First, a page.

Fishing rods are fragile and prone to damage for a multitude of reasons. It is important to take caution when storing rods, transporting fishing rods, and using them while casting or trolling. All avid anglers know that a rod will inevitably become damaged or broken at one point or another. I have broken the tips off rods and bent and snapped off guide eyes. However, one way to significantly reduce the risk of bent or broken eyes is to utilize a fishing rod hook keeper. Here is what to know about fishing rod hook keepers. 

What Is A Fishing Rod Hook Keeper

A rod hook keeper comes in multiple forms. Importantly, not all rods are constructed with a hook keeper. 

To identify a rod with a hook keeper, look between the forward handle and the first eye. A small half circle metal ring is permanently affixed to the blank. The angler runs the fishing line through the guides with a hook attached at the end and connects the hook to the half circle. Next, once the hook is attached, the line is reeled tight. 

Risk Of Failing To Use A Rod Hook Keeper

The purpose of the keeper is to hold the hook or lure and line tight to the rod. A flailing hook not only puts people at risk but is also prone to hooking on other objects and over-flexing the rod if the line comes tight. An over-flexed rod is at risk of snapping in half. 

Without question, it is important to use a rod hook keeper when it is available to reduce injury or breakage. 

Bending Or Breaking Fishing Rod Eyes

In addition to over-flexing, the rod is breaking or bending fishing rod eyes. Unfortunately, anglers connect fishing hooks and lures to the eyes instead of the rod hook keeper. Once the line is reeled snug, the eye is susceptible to the following damage.

First, the connection point between the eye and the blank is fragile. When a hook or lure is connected to an eye and reeled tightly, the eye is susceptible to bending or snapping off. 

Secondly, oftentimes, the inner ring of a rod is lined with a ceramic ring. The ceramic ring is placed specifically to allow the line to flow out of the rod with ease and avoid catching on sharp edges. Hooks and lures not only chip ceramic inserts but also cause them to crack. A chipped ring results in broken fishing lines, whereas missing ceramics impede the line flow while casting or reeling.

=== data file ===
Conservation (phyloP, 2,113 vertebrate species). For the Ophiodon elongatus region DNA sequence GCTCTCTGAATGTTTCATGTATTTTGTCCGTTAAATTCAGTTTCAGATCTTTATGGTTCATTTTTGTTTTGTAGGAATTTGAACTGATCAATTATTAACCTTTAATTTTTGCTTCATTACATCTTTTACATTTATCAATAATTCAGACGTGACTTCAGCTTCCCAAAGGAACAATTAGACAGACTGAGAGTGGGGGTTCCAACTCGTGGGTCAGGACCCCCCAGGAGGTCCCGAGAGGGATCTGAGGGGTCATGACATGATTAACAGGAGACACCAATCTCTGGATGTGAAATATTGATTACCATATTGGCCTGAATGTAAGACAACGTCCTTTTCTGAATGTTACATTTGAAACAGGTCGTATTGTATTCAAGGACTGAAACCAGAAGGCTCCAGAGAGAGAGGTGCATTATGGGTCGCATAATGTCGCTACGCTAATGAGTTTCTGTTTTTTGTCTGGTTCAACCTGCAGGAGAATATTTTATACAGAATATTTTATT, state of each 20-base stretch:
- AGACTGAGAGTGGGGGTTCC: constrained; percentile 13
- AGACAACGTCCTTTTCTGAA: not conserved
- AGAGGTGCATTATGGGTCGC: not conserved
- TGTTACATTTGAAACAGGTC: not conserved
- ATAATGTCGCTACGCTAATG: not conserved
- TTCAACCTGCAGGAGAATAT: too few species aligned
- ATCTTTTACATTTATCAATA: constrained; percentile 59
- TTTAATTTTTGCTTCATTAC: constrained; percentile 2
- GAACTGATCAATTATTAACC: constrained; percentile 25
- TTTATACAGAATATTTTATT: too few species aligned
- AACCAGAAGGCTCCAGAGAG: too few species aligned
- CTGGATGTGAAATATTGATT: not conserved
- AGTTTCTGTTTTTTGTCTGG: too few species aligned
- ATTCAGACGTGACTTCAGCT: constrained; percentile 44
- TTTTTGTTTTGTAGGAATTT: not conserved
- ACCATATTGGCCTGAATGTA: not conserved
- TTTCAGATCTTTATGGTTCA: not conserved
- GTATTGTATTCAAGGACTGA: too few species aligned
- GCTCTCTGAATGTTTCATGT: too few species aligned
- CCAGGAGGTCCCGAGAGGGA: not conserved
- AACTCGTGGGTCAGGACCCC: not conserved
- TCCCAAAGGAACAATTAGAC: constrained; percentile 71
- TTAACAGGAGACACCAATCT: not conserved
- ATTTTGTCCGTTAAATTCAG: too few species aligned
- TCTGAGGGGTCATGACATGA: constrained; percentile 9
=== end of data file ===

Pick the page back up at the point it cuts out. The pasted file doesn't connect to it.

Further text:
Whenever I fish with friends or family, and I am supplying the gear, I am amazed at how many people use guide eyes for hook holders. Without question, I am constantly changing the position of the hook. Fishing gear is expensive, and so are repairs, especially avoidable repairs. 

No Fishing Rod Hook Holder No Problem

I’ll admit, its baffling as to why some rod manufacturers do not include a hook holder. However, if you’re rod is not fitted with a holder, solutions are available. 

Fortunately, aftermarket hook holders are available; however, they do not look quite as seamless as rods designed with a hook holder. But they serve the purpose of keeping your equipment safe. 

To better understand, an aftermarket hook holder is the combination of an elastic band combined with a plastic eye ring. The eye is fitted with two round rubber circles, and the elastic band connects to each side, thus securing the hook holder to the rod. 

Often, fishing rods are finished with colored design work, making them more visually appealing. Fortunately, the aftermarket rod hook holders come in a multitude of colors. That said, you can select a rod hook holder color pattern that best matches your rods. 

I recommend the JueDi Fishing Rod Hook Keeper. The keepers are sold in packs of four or packs of eight. Importantly, the hook holders are fairly priced, considering how much fishing gear and accessories cost these days. 

I’ll admit, at times, the hook holders fall off, especially when the rods are banged around or are wet. It is not a bad idea to keep a few extra on hand and stow them away in the fishing bag. If one disappears, you have a backup ready to go. 

Use Your Fishing Rod Hook Keeper

Without a doubt, if your rod is fitted with a hook keeper, use it each and every time you’re done casting. However, if your rods lack a hook holder, add an aftermarket keeper. Rods are expensive and are best to be taken care of appropriately. Also, if you spot hooks connected to the eyes, change before you get underway on a boat or by foot. The movement will cause further damage to delicate eye ceramics.